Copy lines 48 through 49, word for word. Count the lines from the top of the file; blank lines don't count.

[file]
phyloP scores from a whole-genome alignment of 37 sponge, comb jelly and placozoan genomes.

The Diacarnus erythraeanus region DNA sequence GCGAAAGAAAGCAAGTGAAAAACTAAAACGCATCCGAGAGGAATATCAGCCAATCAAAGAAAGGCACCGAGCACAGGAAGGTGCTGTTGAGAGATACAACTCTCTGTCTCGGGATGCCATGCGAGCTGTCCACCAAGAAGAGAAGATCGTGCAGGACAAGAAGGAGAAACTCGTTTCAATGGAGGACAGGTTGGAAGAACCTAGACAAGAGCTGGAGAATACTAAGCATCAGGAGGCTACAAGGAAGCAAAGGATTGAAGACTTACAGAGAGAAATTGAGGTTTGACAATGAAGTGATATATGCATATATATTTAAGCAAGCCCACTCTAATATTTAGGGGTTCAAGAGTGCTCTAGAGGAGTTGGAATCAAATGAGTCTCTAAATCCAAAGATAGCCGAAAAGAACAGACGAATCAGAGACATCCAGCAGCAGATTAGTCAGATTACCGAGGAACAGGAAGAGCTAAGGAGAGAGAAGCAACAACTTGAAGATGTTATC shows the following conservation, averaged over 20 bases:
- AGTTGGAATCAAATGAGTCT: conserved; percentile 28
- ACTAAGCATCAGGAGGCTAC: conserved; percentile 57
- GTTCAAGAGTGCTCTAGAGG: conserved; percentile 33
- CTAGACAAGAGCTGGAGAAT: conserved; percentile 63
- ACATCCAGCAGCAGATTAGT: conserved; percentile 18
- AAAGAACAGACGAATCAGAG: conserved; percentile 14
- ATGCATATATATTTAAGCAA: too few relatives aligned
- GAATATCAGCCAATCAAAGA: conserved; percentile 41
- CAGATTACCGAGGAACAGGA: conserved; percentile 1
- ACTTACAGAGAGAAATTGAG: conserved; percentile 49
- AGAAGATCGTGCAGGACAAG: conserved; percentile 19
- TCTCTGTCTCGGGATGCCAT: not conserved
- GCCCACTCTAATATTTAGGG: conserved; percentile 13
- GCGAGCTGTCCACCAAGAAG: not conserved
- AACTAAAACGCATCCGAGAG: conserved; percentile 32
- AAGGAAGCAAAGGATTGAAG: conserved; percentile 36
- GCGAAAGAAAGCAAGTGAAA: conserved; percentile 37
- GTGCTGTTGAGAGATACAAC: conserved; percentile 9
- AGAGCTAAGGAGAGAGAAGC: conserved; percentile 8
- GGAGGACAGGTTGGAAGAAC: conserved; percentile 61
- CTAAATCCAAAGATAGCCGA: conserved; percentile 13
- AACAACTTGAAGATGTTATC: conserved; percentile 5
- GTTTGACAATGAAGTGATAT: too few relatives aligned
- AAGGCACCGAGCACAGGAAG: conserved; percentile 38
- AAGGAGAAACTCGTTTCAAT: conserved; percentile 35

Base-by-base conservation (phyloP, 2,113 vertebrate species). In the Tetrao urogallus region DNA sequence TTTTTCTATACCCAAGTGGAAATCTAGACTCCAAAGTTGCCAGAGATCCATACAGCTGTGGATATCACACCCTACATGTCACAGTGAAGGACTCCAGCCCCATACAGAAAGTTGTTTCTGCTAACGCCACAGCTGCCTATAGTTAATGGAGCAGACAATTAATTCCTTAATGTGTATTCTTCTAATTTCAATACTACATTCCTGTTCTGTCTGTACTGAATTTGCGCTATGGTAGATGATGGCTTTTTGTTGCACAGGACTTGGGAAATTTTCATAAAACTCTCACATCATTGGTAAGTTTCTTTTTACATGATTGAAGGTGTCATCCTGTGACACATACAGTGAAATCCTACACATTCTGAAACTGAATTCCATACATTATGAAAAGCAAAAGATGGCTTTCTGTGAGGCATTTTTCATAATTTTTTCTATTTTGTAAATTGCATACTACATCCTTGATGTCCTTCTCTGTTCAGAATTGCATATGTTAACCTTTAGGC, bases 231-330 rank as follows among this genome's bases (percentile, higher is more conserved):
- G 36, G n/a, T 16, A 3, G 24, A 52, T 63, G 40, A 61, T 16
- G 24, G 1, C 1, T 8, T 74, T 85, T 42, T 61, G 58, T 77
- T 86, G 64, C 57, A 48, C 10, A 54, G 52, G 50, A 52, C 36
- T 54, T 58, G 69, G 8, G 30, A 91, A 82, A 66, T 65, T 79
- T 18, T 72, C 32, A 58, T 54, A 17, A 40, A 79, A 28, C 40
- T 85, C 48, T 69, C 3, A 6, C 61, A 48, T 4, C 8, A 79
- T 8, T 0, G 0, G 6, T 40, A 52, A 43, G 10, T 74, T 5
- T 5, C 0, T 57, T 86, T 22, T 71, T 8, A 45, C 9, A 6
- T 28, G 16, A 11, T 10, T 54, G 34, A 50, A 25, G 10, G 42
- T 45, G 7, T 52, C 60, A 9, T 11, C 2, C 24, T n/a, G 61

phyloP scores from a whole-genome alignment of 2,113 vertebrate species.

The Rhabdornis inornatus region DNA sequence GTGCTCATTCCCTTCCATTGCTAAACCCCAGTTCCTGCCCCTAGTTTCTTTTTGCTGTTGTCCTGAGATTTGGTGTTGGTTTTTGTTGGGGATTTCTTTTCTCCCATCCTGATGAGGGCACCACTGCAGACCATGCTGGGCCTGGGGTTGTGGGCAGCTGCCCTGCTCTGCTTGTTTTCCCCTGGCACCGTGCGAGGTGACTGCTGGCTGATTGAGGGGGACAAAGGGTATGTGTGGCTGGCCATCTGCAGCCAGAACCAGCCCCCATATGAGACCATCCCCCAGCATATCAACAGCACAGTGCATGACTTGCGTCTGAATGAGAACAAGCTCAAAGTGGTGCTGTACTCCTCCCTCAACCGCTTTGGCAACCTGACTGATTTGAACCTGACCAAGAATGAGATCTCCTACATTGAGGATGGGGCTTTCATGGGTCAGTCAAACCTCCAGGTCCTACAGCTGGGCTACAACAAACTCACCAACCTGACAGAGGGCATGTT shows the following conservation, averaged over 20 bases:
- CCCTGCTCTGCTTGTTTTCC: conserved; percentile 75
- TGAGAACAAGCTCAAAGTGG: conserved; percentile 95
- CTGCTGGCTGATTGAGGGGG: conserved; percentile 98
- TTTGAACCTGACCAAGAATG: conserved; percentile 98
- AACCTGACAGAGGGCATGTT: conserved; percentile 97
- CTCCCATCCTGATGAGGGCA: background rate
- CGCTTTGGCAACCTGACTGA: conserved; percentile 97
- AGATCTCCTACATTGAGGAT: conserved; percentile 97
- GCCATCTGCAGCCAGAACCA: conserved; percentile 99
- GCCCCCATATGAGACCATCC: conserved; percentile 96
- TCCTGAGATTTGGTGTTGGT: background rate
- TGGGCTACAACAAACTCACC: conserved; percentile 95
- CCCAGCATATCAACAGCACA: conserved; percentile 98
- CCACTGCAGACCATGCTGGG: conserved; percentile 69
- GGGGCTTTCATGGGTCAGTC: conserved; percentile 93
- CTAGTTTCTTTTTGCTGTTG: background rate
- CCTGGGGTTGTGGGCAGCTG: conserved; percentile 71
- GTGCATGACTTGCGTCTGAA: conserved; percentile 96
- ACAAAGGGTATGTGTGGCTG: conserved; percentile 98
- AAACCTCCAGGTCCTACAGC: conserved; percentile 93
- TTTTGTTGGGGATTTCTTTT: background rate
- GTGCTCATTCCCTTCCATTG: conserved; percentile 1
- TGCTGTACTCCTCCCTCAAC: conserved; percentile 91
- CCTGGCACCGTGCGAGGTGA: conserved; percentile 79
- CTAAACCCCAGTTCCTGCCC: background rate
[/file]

- AGATCTCCTACATTGAGGAT: conserved; percentile 97
- GCCATCTGCAGCCAGAACCA: conserved; percentile 99